Tuesday, 9 December 2008

Sewing on card

Saw a post on one of my craft forums recently, for help re sewing machine use, as sewing on layouts and cards is so popular at the moment! I used to be a sewing teacher so here goes with my 10 top tips.

1. For sewing paper, I use an 80 needle but a 90 needle is stronger if it breaks and a 100 needle or denim needle is even stronger.

2. I use regular sewing cotton. The only way to use embroidery thread is to wind it on the spool and sew with your card upside down, loosening your top tension slightly, so the thicker thread lies on the surface and the other thread "couches" it in place.

3. For even stitching, make sure you have inserted your needle correctly, as some have the flat part of the shank to the back and some to the side.

4. Make sure you have threaded the spool in the underneath with the thread coming off in the right direction (check handbook for individual details.)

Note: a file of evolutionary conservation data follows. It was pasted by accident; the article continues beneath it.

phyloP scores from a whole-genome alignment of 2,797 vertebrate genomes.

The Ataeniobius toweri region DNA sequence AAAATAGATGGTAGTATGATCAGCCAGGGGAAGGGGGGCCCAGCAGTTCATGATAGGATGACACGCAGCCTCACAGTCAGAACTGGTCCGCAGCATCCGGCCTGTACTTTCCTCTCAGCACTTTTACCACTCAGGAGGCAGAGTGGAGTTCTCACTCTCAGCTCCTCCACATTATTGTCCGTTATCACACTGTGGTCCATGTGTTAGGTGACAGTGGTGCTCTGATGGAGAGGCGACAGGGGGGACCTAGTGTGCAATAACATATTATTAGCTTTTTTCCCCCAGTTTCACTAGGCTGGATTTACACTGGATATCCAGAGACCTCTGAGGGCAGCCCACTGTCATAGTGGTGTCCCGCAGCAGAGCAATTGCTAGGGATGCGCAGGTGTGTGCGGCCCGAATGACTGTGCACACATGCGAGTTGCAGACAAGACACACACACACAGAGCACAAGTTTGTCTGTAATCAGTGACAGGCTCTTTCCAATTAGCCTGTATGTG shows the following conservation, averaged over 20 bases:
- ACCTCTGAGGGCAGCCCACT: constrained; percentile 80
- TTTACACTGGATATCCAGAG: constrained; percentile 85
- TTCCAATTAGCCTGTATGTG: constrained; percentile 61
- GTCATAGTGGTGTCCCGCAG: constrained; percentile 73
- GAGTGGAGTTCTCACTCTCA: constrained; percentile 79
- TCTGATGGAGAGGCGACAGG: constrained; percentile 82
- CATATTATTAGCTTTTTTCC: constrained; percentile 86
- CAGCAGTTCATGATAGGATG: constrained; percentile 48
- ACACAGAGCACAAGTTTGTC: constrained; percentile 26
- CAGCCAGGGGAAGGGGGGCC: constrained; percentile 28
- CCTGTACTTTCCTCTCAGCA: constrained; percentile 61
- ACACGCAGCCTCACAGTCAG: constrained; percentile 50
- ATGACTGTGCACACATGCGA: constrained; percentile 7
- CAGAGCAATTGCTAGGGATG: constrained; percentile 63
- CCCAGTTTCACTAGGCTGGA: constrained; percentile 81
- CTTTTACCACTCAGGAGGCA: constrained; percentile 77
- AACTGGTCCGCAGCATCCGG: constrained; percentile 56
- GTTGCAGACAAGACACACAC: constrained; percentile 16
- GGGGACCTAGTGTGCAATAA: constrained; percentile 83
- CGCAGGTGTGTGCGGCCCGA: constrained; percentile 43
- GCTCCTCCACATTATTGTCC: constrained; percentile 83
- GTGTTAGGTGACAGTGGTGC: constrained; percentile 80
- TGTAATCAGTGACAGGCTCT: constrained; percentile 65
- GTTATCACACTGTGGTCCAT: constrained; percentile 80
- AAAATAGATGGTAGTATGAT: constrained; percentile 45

5. Paper blunts your needle, so if you start missing stitches, it is time to put a new one in - NOTE it will not sew fabric after paper, so I keep one marked with nail varnish for paper only in my pin cushion.

6. If you are still having tangles. make sure you bring the bottom thread up through the card by turning the wheel by hand, one whole turn, whilst holding the top thread. Then when you start, they can both be held on the surface. This should stop tangles.

7. Use a larger stitch size than fabric, as holes close together make perforations for easy tearing!Dont try to reverse as too many holes makes the cardstock tear. If you want perforations for an invitation reply slip or something, sew without thread at all.

8. When you have completed your stitching, pull both threads to the back of the cardstock when complete and stick down with DST before trimming.

9. Experiment with various stitches, but complex embroidery ones on paper may just result in holes.

10. You can sketch an outline shape on paper and then stitch around it with fabric underneath, then, once finished, you cand tear away the paper to reveal the fabric shape underneath, which can be cut out and used as a small embellishment.

1 comment:

Hi I'm Maria... said...

WOW CC, is there nothing you don't know, thank you so much for the sewing tips.

Maria x